2. avatar LarryinTX says:

          Stupid question coming, for those who know more than I. Why not stamp a serial number on your completed lower? If nobody but you knows the number, it’s not written down anywhere, how does it hurt anything. And if someone somehow inspects the gun, it has a number, so everything is normal, no? One less “Ghost gun” in the world, spewing ghost reloads all over the place.

    2. avatar William Burke says:

      Personally, I refuse to believe that of you.

      1. avatar Accur81 says:

        And that doesn’t bother me in the slightest. My photo and a few firearms were already on display in a “Stand Strong Connecticut” photo, and I’ve got a YouTube video shooting an SR-556, but you’re free to believe whatever you want.

  3. avatar pwrserge says:

    Psst… Nobody tell them about shovel AKs. Next thing you know… I will need a background check to buy garden tools.

    http://www.liveleak.com/view?i=9b4_1354773101

    1. avatar Noishkel says:

      Yeah that Kalasni-shovel is pretty cool. I’m kind of interested in putting butting together one of those bolted together AR lowers. You could almost build one of those with a dremil tool and a tap and die set.

      http://www.assaultweb.net/forums/showthread.php?t=133335

    2. avatar Paul G. says:

      But in Detroit there are already thugs robbing people by threatening them with actual long-handled shovels! NICS checks at the local garden center, coming up!

      1. avatar Stuki says:

        But noone robs people who matter with shovels. That’s the difference. An AR made from an 80% receiver, poses a threat to those more equal, who have (armed, of course) bodyguards.

        It’s not like any well indoctrinated progressive has time to give a toot about some destitute in Detroit, who is neither on TV nor being mentioned as a donor there. He’s too busy mindlessly cheering on the guys who are on TV, to be bothered with such trivialities. Just like he is too busy cheering on self proclaimed “labor organizers” to give a toot about people who actually perform useful labor.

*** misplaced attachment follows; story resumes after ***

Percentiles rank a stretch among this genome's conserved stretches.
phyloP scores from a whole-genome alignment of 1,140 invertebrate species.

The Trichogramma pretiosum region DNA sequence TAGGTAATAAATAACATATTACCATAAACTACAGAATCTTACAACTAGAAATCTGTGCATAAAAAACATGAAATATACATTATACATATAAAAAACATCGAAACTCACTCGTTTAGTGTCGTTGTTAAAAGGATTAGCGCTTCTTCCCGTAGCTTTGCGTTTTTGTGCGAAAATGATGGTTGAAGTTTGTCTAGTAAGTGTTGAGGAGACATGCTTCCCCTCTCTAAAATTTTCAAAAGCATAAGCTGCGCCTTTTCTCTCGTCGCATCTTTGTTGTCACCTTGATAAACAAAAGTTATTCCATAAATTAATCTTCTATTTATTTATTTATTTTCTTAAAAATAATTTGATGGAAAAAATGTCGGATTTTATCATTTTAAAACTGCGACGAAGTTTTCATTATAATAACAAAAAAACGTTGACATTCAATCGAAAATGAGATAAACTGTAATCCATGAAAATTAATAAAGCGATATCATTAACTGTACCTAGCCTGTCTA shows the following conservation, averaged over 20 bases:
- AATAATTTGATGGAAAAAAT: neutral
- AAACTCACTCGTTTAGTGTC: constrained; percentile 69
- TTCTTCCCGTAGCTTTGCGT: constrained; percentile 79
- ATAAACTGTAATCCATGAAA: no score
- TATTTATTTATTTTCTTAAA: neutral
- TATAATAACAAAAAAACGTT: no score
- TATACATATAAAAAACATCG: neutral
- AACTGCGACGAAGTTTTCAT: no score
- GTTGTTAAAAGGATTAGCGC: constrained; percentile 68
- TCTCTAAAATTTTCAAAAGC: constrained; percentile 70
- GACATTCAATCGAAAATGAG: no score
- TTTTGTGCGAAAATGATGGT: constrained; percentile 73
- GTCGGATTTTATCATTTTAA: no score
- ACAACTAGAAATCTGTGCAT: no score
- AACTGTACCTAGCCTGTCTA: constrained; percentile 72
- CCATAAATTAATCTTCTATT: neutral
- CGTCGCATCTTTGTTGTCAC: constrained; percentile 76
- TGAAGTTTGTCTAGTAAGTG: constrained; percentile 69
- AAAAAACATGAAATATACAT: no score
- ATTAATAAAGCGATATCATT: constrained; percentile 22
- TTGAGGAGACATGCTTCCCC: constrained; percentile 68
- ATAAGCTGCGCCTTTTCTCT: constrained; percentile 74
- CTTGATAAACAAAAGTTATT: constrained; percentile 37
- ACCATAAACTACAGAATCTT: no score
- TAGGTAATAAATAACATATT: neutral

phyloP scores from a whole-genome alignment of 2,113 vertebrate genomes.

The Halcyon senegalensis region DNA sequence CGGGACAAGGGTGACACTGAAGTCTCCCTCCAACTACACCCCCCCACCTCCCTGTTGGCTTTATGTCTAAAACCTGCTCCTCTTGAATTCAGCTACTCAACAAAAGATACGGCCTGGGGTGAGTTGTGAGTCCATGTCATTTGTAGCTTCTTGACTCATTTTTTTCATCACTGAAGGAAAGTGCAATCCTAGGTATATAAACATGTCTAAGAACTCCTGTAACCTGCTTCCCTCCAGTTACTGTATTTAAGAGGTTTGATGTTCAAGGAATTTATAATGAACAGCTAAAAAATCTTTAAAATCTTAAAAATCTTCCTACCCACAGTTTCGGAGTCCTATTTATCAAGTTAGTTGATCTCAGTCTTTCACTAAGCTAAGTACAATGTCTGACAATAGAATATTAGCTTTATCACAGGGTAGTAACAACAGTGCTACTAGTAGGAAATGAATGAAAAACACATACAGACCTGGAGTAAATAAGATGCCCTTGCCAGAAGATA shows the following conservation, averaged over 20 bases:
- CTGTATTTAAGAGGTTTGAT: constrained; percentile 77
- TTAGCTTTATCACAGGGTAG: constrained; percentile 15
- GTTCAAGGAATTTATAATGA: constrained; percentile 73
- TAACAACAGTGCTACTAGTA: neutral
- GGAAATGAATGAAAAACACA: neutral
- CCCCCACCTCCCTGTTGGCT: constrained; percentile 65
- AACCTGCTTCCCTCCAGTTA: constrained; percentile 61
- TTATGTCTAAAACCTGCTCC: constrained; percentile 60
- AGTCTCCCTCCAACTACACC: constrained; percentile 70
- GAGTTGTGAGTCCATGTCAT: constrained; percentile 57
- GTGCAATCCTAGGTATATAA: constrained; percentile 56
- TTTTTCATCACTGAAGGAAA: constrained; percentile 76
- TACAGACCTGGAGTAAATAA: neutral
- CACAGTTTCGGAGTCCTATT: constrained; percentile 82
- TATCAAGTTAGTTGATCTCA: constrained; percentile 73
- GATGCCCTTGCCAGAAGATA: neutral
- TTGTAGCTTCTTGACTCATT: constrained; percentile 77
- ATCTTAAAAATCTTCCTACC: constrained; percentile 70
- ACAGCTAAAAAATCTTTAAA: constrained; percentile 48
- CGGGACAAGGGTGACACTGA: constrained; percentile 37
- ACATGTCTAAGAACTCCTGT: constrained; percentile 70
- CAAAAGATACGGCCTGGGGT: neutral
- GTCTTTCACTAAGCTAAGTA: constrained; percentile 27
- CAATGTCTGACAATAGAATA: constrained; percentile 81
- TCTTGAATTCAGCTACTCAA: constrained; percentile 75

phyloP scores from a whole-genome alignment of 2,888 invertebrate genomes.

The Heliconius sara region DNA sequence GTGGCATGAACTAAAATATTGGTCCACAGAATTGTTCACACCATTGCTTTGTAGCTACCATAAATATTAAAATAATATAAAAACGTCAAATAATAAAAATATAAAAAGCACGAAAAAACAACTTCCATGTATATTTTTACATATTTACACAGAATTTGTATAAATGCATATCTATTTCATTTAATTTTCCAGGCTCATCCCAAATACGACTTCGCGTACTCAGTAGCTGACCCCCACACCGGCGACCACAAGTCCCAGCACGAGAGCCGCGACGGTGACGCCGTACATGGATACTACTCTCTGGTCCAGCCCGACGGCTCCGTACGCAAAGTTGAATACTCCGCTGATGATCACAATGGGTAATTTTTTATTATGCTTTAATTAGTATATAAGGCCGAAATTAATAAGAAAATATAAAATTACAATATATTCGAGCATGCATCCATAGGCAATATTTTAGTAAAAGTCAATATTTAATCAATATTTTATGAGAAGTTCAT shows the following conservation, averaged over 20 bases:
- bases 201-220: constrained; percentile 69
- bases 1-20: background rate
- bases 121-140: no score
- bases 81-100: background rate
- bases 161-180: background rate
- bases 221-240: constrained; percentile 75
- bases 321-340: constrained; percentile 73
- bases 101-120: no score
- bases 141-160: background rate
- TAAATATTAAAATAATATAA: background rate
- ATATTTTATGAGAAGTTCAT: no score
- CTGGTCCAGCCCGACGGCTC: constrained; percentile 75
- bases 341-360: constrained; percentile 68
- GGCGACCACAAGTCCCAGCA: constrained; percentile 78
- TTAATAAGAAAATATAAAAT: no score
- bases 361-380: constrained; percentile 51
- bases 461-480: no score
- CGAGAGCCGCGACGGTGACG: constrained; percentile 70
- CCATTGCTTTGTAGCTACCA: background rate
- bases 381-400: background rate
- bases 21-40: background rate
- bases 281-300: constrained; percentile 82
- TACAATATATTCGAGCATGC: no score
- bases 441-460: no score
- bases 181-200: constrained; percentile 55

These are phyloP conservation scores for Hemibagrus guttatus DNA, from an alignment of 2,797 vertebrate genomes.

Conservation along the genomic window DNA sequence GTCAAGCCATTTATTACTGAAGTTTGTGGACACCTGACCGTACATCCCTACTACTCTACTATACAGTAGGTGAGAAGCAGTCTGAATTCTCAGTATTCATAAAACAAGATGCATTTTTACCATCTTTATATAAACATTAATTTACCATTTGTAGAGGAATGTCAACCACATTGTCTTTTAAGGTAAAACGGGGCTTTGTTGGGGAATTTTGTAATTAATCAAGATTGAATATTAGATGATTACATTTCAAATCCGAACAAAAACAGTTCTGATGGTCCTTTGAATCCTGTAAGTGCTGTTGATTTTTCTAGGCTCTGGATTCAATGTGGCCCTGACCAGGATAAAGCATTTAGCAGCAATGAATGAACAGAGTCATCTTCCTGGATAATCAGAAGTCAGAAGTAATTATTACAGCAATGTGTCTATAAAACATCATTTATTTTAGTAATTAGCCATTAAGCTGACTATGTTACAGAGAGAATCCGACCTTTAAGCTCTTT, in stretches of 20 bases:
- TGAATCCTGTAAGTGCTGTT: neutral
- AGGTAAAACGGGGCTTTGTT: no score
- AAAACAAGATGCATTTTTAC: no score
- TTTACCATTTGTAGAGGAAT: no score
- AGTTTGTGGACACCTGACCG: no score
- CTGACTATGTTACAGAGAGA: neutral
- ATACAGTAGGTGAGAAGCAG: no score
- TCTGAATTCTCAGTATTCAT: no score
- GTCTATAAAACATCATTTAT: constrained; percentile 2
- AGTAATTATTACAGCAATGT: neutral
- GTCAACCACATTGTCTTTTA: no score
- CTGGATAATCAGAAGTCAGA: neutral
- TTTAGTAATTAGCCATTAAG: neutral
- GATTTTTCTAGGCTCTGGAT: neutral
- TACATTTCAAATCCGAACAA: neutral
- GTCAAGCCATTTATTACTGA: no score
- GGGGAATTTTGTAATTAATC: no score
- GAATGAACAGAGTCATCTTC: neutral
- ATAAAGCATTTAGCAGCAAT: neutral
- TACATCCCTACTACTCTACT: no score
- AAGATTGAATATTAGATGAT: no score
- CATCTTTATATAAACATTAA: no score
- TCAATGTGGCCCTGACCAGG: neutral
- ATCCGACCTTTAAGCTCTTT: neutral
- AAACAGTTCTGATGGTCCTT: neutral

4. avatar Mark N. says:

    The ATF says : Firearms built with unfinished receivers are increasingly being found at crime scenes and being purchased from suspected gang members by undercover ATF agents.” You need a degree in governmentease to understand what the ATF is really saying. Since there are very few reported cases of ARs being used in crimes (other than spree shootings) and then being left at “crime scenes,” you have to realize that what the ATF means by a “crime scene” is a drug lab, a dealer’s house, a car, etc where someone is arrested and contraband is found. Finding “assault weapon” does not mean that anyone was actually shot with it. I think that these BGs/dealers are using them the same way every does–home defense.

    1. avatar Noishkel says:

      Yeah… the ATF found one 80 lower at one crime scene… and they they found one more at another crime scene. THE NUMBER OF LOWERS FOUND IS INCREASING!

      1. avatar joleme says:

        at a dramatic rate even. I mean if they found one, and then found another, that’s a 100% in lowers found!

        1. avatar William Burke says:

          It can’t be real! Must be a statistical anomaly.

        2. avatar Stuki says:

          “It can’t be real! Must be a statistical anomaly.”

          It may well be, but noone dumb enough to get all tied in a knot over this, has the brains to understand enough statistics to tell.

    2. avatar LarryinTX says:

      Give us links to each and every one, or you are a liar.

  5. avatar Mark N. says:

    Also note the major inconsistency: ATF says more and more of these guns are being found–but then says that fewer and fewer are being submitted by local agencies for trace analysis.

    1. avatar LarryinTX says:

      You made a mistake there, when you said “ATF” and then continued…

  6. avatar Mark N. says: